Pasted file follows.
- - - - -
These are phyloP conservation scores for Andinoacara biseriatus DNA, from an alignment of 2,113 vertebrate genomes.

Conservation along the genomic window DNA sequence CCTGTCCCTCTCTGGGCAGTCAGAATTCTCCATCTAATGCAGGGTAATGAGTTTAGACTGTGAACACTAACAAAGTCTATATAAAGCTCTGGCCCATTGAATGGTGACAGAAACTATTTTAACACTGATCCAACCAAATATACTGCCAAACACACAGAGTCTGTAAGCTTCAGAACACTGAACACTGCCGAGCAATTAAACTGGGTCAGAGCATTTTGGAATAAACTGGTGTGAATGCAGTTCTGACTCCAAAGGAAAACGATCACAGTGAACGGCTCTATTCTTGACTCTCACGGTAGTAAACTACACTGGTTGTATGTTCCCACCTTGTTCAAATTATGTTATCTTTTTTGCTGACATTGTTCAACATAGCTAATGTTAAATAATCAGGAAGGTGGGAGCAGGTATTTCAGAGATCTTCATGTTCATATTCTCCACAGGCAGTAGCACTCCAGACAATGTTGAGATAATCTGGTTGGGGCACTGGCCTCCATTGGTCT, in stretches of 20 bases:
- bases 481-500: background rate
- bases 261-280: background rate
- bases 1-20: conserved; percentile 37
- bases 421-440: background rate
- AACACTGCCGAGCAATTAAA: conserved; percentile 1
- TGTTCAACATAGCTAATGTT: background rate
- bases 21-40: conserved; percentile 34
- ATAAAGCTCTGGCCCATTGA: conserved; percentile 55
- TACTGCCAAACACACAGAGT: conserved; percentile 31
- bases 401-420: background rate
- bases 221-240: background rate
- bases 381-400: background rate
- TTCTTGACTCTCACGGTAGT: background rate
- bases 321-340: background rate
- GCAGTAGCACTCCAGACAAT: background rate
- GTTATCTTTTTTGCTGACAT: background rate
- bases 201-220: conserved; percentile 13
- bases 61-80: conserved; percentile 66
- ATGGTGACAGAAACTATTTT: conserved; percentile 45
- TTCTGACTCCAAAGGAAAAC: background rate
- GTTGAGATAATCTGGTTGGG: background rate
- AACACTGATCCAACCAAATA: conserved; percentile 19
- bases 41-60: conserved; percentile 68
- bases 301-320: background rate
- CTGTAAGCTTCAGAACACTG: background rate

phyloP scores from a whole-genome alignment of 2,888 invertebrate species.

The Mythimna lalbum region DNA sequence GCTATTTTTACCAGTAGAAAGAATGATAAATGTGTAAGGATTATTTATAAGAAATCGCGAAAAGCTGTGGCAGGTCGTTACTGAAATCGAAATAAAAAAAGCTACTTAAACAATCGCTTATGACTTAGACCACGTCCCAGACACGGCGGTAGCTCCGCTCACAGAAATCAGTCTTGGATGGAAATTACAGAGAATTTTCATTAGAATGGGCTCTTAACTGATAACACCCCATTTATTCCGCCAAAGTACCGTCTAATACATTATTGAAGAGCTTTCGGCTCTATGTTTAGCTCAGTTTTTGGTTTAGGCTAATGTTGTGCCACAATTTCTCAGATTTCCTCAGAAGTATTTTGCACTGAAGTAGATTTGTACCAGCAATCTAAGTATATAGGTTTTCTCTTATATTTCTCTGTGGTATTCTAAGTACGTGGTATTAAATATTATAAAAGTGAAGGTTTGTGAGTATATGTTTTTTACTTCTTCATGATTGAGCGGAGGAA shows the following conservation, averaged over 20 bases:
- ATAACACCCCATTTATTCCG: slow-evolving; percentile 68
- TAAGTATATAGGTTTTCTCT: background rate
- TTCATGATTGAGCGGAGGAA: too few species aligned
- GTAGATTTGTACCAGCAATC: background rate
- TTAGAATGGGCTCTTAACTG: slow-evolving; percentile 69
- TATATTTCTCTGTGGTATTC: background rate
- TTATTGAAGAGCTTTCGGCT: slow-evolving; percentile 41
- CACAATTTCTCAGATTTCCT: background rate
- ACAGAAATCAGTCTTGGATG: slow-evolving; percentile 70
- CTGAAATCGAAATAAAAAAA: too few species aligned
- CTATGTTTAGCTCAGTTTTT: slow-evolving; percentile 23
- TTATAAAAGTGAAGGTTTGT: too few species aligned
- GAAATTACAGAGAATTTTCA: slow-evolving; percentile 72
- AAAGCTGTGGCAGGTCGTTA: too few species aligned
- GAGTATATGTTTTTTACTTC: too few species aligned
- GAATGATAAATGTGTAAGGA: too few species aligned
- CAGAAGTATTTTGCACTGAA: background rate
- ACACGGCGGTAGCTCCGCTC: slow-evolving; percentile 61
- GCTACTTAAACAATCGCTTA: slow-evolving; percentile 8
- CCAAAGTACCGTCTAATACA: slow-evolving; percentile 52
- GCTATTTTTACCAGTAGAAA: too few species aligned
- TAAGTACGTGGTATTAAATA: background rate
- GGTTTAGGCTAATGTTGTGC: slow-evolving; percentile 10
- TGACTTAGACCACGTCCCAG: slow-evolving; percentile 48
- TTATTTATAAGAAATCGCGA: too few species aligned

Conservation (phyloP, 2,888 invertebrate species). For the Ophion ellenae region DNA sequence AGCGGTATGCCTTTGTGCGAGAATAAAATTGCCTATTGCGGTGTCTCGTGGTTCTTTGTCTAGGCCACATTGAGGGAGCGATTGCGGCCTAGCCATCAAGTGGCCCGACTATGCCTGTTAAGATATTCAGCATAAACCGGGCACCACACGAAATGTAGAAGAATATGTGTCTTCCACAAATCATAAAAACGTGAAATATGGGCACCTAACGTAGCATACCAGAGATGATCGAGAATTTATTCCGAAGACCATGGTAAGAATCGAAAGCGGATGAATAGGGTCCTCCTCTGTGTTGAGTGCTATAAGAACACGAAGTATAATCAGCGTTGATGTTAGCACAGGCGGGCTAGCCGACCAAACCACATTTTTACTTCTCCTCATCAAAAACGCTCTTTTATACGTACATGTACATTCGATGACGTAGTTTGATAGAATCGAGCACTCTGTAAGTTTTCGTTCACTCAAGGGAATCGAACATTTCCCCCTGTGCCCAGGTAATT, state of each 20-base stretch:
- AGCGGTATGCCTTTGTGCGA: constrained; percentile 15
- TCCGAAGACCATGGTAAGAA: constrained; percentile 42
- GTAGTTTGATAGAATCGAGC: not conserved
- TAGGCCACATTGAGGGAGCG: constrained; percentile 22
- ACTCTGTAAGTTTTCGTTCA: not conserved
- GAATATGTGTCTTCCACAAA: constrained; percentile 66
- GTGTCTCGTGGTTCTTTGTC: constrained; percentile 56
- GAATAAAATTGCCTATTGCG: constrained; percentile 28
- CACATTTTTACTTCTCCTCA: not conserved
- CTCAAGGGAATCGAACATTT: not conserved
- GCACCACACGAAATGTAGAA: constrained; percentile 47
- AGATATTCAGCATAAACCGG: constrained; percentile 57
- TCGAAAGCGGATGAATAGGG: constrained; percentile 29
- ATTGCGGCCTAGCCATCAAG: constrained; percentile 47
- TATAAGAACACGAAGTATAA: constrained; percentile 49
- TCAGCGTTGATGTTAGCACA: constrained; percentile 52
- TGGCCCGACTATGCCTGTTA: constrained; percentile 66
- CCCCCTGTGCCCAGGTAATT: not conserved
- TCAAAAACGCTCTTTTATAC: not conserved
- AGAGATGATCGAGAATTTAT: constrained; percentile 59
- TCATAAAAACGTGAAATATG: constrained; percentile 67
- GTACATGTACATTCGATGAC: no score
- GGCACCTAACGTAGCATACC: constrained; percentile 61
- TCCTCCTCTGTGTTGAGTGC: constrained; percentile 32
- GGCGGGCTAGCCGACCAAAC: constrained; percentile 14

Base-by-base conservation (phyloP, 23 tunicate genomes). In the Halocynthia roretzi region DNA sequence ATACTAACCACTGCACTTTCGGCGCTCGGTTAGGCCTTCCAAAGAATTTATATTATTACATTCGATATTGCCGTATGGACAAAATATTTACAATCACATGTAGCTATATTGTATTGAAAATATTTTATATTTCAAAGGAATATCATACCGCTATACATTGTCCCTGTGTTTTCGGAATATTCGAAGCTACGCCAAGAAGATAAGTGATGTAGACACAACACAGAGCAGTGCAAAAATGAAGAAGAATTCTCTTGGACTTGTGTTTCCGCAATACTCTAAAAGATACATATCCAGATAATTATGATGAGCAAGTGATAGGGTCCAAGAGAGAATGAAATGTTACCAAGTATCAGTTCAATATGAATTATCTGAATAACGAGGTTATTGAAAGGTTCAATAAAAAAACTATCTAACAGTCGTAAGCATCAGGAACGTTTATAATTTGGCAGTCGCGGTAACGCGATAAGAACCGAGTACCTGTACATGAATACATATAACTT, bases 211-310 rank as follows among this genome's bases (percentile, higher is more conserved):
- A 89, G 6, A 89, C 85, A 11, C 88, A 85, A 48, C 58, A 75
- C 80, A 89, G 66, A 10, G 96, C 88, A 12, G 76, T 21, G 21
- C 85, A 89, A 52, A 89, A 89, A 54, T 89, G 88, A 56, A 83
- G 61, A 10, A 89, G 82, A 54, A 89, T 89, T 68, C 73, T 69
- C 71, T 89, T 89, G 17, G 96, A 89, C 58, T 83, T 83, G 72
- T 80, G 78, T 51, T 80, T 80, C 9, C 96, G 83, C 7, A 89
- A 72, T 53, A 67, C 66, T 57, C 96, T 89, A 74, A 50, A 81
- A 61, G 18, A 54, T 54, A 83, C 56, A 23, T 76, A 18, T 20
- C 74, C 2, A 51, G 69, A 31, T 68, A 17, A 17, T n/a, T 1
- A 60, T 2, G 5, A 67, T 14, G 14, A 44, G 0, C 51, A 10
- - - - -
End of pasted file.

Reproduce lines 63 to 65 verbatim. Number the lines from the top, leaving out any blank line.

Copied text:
- GAATAAAATTGCCTATTGCG: constrained; percentile 28
- CACATTTTTACTTCTCCTCA: not conserved
- CTCAAGGGAATCGAACATTT: not conserved